Anti-war Music, 1915-Style
February 13, 2014 5:22 PM Subscribe
Ever wondered what anti-war music would have sounded like a hundred years ago? Listen to the song that enraged a Roosevelt, inspired any number of diss songs and riffs, and set pacifism to a Sousa-like tempo: "I Didn’t Raise My Boy to Be a Soldier."Recorded in 1914 by the Peerless Quartet
, written by Alfred Bryan (lyrics) and Al Piantadosi (music
), and popularized by singer Morton Harvey
, "I Didn’t Raise My Boy to Be a Soldier" became one of the most popular songs of 1915. The song called upon mothers to imagine what a world without war could be, if only mothers would discourage their sons from going to war (full lyrics
). Its second verse:
I didn't raise my boy to be a soldier,
I brought him up to be my pride and joy.
Who dares to place a musket on his shoulder,
To shoot some other mother's darling boy?
Let nations arbitrate their future troubles,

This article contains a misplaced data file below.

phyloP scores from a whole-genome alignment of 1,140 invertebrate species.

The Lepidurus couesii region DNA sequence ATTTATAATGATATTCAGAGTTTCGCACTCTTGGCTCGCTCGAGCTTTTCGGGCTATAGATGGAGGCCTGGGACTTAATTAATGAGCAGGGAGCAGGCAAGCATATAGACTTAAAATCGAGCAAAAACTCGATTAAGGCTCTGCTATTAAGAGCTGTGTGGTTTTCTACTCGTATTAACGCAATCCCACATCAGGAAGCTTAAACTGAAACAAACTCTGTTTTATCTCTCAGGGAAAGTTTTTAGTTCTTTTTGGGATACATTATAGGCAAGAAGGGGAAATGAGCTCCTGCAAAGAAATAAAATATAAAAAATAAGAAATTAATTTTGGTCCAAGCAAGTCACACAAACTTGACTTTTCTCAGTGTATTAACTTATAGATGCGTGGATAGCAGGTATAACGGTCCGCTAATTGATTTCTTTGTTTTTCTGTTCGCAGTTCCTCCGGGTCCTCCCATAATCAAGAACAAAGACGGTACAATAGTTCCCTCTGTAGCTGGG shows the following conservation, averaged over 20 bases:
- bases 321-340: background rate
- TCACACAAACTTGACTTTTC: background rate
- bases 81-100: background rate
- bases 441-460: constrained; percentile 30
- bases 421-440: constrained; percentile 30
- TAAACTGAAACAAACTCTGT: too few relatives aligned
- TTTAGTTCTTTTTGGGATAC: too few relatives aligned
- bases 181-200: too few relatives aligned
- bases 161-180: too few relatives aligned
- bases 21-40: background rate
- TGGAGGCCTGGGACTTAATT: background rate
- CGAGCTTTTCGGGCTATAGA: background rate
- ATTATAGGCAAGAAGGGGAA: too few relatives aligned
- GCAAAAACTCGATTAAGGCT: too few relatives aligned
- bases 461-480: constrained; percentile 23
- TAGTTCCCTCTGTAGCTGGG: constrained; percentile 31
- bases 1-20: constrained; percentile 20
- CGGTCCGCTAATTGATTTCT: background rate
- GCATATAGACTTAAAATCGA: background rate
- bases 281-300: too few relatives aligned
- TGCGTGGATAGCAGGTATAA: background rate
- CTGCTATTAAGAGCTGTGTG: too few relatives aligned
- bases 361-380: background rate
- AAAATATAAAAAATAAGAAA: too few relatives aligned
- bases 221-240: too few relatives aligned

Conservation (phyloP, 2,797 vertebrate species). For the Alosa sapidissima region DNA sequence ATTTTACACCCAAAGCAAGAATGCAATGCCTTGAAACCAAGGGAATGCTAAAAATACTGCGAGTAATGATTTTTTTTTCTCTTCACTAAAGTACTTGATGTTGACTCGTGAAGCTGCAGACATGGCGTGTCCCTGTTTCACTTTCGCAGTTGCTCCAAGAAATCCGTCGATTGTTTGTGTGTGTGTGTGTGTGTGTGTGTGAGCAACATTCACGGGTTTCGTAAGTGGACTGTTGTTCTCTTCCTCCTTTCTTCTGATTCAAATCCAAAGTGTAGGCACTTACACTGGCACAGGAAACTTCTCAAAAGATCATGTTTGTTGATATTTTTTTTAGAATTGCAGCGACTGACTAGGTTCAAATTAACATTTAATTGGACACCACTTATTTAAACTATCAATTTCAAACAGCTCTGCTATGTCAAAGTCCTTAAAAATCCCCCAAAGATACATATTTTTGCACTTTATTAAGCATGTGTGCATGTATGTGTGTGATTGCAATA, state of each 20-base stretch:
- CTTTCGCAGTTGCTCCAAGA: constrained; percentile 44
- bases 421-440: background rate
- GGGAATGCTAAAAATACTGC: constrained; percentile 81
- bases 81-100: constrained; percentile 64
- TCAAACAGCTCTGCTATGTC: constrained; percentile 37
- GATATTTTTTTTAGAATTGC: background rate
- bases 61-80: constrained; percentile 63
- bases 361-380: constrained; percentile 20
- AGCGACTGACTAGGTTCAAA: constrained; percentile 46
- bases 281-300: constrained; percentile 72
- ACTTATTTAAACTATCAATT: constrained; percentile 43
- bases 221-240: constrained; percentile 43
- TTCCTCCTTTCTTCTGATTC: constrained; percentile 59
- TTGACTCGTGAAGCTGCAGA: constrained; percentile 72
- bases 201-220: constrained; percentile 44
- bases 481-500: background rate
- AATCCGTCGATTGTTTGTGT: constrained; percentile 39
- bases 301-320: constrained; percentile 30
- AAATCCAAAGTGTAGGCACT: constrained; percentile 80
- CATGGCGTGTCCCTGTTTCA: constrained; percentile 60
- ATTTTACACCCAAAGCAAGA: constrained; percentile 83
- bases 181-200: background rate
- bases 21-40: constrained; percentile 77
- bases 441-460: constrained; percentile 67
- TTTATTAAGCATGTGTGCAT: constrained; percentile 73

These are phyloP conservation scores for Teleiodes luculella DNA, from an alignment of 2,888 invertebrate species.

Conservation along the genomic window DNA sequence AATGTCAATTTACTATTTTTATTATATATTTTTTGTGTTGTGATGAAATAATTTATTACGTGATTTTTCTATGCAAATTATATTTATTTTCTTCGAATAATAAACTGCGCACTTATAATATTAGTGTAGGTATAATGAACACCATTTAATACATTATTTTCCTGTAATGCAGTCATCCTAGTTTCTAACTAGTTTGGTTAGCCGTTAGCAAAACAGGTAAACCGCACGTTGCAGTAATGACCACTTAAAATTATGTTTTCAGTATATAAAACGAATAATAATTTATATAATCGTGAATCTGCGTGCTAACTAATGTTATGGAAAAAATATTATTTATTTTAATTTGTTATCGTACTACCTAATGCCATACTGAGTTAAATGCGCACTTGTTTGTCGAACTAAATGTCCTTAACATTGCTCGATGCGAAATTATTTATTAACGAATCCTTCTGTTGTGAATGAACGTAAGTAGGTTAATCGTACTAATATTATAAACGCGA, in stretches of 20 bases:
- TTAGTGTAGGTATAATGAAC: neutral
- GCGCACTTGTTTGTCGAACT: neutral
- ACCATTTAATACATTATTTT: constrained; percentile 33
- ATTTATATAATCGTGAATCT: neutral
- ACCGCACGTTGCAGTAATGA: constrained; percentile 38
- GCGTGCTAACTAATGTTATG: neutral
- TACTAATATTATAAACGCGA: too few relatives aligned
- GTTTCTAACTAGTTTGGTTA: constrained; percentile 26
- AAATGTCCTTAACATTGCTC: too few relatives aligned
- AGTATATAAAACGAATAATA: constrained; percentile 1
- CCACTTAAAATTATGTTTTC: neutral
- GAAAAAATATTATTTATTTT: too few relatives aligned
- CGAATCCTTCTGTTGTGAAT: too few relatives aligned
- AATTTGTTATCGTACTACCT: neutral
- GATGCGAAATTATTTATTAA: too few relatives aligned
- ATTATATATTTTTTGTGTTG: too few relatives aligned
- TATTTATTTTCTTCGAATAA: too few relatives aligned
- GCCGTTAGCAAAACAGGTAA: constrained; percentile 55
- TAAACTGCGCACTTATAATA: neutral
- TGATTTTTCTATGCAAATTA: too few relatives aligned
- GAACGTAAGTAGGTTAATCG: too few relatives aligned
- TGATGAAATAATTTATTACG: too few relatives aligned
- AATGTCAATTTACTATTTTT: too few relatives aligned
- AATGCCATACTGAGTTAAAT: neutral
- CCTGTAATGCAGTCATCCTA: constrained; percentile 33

It's time to lay the sword and gun away.
There'd be no war today,
If mothers all would say,
"I didn't raise my boy to be a soldier."
Enraged at its pro-peace sentiment, former president Theodore Roosevelt commented acidly
that women who agreed with it should be “in China—or by preference in a harem—and not in the United States.”
He wasn't the only American to make the popular song a target; parody soon followed pacifism with "I Didn't Raise My Dog to Be a Sausage,"
Groucho Marx's "I Didn't Raise My Boy, He Had the Joker,"
“I Did Not Raise My Boy to Be a Solder, But I’ll Send My Girl to Be a Nurse," "I'm Glad My Boy Grew Up To Be A Soldier,"
and "I Did Not Raise My Boy to Be a Coward"
Though its popularity was brief, and soon eclipsed by events, it has remained lodged in the American consciousness. "Green Acres" riffed on it in 1966 with an episode entitled "I Didn't Raise My Pig to Be a Soldier,"
and it was re-recorded by The Eli Radish Band in 1969. (I appreciated this
a capella version, sung from memory, by an older American.) You can download your own copy here